Republican lawmaker says police misconduct should be made public even if officer resigns

A Republican lawmaker from San Luis Obispo introduced a bill on Wednesday that would require law enforcement agencies to complete misconduct and officer-involved shooting investigations even after an officer resigns.

Assemblyman Jordan Cunningham's bill, AB 718, would also require the investigative agency to share the findings of the investigation with the officer’s new agency if the officer finds employment with another law enforcement agency after resigning.

Cunningham introduced the same bill under a different number last year but it didn't pass through the Legislature. 

"Government officials, including police officers, should not be able to resign in order to avert responsibility and keep potential misconduct hidden from the public’s view," Cunningham said in a statement. "Bad actors must be held accountable if we are to restore the public’s trust in our institutions. Completing investigations into claims of officer misconduct is an important component to rooting out those who wish to abuse their positions of power."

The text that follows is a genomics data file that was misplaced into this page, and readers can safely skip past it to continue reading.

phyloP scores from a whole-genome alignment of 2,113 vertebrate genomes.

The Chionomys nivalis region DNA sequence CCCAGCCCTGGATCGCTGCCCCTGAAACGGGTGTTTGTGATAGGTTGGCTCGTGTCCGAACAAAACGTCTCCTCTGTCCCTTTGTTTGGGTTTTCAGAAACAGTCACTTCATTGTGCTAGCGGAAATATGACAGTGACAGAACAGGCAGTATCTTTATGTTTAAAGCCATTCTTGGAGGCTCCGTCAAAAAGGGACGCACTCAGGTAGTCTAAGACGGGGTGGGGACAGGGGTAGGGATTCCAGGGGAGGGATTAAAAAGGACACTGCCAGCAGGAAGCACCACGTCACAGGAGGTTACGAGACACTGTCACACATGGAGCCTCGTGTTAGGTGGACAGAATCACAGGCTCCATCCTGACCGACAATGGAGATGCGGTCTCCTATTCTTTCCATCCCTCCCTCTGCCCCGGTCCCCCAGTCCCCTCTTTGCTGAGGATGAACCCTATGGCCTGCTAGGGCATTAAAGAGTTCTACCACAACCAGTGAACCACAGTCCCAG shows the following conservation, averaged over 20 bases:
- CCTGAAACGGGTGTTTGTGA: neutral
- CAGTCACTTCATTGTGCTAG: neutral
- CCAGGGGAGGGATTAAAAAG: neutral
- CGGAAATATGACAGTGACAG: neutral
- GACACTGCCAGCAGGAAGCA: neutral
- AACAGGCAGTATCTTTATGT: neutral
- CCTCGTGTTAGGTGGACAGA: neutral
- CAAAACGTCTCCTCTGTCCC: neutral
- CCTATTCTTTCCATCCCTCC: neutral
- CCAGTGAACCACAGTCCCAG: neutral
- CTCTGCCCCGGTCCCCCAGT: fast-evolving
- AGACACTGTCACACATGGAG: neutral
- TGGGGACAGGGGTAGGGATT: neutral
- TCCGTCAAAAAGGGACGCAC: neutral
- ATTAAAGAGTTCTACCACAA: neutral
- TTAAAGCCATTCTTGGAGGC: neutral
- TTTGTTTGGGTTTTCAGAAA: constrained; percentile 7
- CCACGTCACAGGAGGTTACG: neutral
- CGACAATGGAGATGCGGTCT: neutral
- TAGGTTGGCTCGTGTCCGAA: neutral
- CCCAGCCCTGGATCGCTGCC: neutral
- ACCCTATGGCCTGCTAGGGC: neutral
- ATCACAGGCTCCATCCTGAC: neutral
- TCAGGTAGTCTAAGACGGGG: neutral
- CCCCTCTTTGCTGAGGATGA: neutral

Under current law, an officer’s investigative and personnel records could be released to the public if an investigation sustains specific misconduct allegations.

However, many investigations into officer misconduct are not completed if the accused officer resigns. By requiring the investigation be completed, specific sustained findings could be released even after an officer resigns.

Cunningham said his legislation was inspired by the inability of Central Coast newspapers and media outlets to review information regarding an alleged sexual assault case involving a City of Paso Robles officer.

 He was accused by three women of sexual assault but then resigned from the department before the investigation concluded, and media outlets have not been allowed to obtain investigation documents through Public Records Act requests because the investigation was never completed. 

Cunningham, a former San Luis Obispo County Deputy District Attorney, was only one of four Republican Assemblymembers to vote for SB 1421, 2018’s landmark police transparency bill authored by state Sen. Nancy Skinner of Berkeley.

Skinner introduced new legislation this year that would expand her landmark bill to include sustained findings of racism and penalize agencies with fines if they don't make records public in a timely manner.